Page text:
I've always let our dogs sort it out themselves, under my supervision, and it's always worked itself out. We've introduced three puppies over the last 15 years, and while the early months have sometimes been difficult, we've never had a long-term problem. We've successively had two females, a male and a female, and now two males.
I would say the most important thing is to support the resident (older) dog. The last time we introduced a puppy, our resident dog - a 10 lb. toy poodle with a 75 lb. attitude - was not a happy camper (that is a gross understatement). It was two or three months before they were able to share a space (i.e. be in the same room) without him snarling and growling at the puppy. We made sure they were separated at meal times, and reinforced the poodle's position as the resident dog. The puppy soon learned not to jump on the poodle - the poodle made sure of that! After a month or two, they could play together outside, and occasionally inside. By the time the pup was 6 months old, they were friends. However, it was a very long time before the poodle would allow the puppy into "his" (my daughter's) room - any attempt by the puppy to get in the room would result in an attack. We simply kept the puppy out of that particular room, so the poodle would have his own space.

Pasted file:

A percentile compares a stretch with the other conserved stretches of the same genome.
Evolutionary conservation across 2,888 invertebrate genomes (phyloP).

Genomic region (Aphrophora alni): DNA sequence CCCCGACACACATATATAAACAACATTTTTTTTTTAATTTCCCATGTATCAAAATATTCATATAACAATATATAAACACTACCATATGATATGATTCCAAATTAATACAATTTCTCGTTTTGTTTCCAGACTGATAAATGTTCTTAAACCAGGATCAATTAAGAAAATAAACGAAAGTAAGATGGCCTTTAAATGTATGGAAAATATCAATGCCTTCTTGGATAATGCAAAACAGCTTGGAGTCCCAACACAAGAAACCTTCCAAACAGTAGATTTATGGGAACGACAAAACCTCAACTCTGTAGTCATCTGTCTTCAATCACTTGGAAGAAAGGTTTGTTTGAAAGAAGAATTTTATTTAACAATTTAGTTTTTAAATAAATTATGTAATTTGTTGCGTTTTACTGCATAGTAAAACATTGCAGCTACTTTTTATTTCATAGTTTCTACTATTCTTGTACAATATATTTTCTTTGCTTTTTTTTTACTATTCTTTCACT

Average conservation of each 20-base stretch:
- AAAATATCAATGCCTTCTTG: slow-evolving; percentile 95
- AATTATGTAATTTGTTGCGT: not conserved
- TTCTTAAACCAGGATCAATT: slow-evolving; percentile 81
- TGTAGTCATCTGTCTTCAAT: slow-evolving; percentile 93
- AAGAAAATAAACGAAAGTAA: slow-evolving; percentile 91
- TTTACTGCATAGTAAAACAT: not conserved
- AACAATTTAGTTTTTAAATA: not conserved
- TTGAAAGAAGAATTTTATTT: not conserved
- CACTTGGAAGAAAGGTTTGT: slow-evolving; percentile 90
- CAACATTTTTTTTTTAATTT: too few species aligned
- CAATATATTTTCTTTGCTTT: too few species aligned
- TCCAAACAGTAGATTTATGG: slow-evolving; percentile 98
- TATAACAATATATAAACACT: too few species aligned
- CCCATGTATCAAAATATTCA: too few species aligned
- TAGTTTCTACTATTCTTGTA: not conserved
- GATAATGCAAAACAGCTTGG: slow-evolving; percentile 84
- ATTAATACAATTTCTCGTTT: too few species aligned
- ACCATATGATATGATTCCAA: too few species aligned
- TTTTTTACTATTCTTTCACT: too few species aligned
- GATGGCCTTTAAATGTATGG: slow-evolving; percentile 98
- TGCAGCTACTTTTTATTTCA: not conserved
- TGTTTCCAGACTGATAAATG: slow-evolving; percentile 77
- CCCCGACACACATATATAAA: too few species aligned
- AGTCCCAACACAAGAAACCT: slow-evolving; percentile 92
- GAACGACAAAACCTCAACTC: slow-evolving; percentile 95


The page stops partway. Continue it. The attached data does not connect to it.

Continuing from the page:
Fast-forward a year: they are inseparable. They share a cushion under my desk while I'm working. The puppy (now an 18-month-old, 50 lb. golden retriever) is allowed in my daughter's room, and on her bed, at the same time as the poodle. They can even share food from the same bowl. We didn't do much to achieve this, except let them sort things out themselves, and reinforce the poodle's position. I think we only intervened once, in the very early days, for a totally unprovoked attack by the poodle, and even then, it was only a verbal correction ("hey, cut it out!").
It's really hard to give advice on your particular situation without seeing the dogs together. From your description, it sounds like your sheltie is trying to educate your pup not to jump on him, and if that's the case, he's entitled to do that. Your golden is going to be much bigger than the sheltie, so it's important for her to learn respect, otherwise the sheltie is going to get hurt one of these days. If he's not biting the pup, I would tend to let them sort it out between them. He'll teach her not to jump on him: it's his job to do that, not yours.
If you're really worried, however, the best thing would be to call in a trainer who can watch them when they're together and advise you accordingly.
Ruby 13-01-2007 to 18-03-2015.
My dog of a lifetime. I'll miss you forever.